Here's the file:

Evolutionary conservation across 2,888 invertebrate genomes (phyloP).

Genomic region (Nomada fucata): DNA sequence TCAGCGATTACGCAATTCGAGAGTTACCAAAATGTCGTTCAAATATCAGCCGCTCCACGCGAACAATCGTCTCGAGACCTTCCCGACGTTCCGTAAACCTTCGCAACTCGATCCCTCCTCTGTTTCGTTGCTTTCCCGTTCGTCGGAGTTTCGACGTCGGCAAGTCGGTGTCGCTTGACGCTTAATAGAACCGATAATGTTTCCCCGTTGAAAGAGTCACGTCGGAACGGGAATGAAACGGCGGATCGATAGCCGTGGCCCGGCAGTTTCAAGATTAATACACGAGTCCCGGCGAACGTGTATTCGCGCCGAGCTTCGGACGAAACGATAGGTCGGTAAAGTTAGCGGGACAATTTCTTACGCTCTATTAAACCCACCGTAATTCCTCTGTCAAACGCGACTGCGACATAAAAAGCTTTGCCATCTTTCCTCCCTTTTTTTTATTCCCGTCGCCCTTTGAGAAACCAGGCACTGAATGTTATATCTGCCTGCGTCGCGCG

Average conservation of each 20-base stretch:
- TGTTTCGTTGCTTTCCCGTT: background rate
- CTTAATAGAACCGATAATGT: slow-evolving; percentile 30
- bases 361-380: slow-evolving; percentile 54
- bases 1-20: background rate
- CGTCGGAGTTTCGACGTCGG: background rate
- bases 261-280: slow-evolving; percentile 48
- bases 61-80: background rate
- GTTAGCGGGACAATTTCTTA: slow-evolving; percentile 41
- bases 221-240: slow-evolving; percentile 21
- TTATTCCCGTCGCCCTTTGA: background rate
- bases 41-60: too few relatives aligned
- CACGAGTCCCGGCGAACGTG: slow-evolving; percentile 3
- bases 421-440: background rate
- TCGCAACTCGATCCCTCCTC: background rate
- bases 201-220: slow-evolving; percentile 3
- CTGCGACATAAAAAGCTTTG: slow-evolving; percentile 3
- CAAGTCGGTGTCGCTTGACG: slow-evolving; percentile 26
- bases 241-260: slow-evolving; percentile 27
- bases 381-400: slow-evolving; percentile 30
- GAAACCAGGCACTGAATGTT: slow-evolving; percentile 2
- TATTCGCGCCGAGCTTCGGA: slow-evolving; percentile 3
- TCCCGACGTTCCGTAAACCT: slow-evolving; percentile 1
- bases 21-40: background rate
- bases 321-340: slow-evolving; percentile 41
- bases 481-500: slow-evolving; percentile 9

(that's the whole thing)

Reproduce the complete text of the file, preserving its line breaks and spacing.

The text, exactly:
Evolutionary conservation across 2,888 invertebrate genomes (phyloP).

Genomic region (Nomada fucata): DNA sequence TCAGCGATTACGCAATTCGAGAGTTACCAAAATGTCGTTCAAATATCAGCCGCTCCACGCGAACAATCGTCTCGAGACCTTCCCGACGTTCCGTAAACCTTCGCAACTCGATCCCTCCTCTGTTTCGTTGCTTTCCCGTTCGTCGGAGTTTCGACGTCGGCAAGTCGGTGTCGCTTGACGCTTAATAGAACCGATAATGTTTCCCCGTTGAAAGAGTCACGTCGGAACGGGAATGAAACGGCGGATCGATAGCCGTGGCCCGGCAGTTTCAAGATTAATACACGAGTCCCGGCGAACGTGTATTCGCGCCGAGCTTCGGACGAAACGATAGGTCGGTAAAGTTAGCGGGACAATTTCTTACGCTCTATTAAACCCACCGTAATTCCTCTGTCAAACGCGACTGCGACATAAAAAGCTTTGCCATCTTTCCTCCCTTTTTTTTATTCCCGTCGCCCTTTGAGAAACCAGGCACTGAATGTTATATCTGCCTGCGTCGCGCG

Average conservation of each 20-base stretch:
- TGTTTCGTTGCTTTCCCGTT: background rate
- CTTAATAGAACCGATAATGT: slow-evolving; percentile 30
- bases 361-380: slow-evolving; percentile 54
- bases 1-20: background rate
- CGTCGGAGTTTCGACGTCGG: background rate
- bases 261-280: slow-evolving; percentile 48
- bases 61-80: background rate
- GTTAGCGGGACAATTTCTTA: slow-evolving; percentile 41
- bases 221-240: slow-evolving; percentile 21
- TTATTCCCGTCGCCCTTTGA: background rate
- bases 41-60: too few relatives aligned
- CACGAGTCCCGGCGAACGTG: slow-evolving; percentile 3
- bases 421-440: background rate
- TCGCAACTCGATCCCTCCTC: background rate
- bases 201-220: slow-evolving; percentile 3
- CTGCGACATAAAAAGCTTTG: slow-evolving; percentile 3
- CAAGTCGGTGTCGCTTGACG: slow-evolving; percentile 26
- bases 241-260: slow-evolving; percentile 27
- bases 381-400: slow-evolving; percentile 30
- GAAACCAGGCACTGAATGTT: slow-evolving; percentile 2
- TATTCGCGCCGAGCTTCGGA: slow-evolving; percentile 3
- TCCCGACGTTCCGTAAACCT: slow-evolving; percentile 1
- bases 21-40: background rate
- bases 321-340: slow-evolving; percentile 41
- bases 481-500: slow-evolving; percentile 9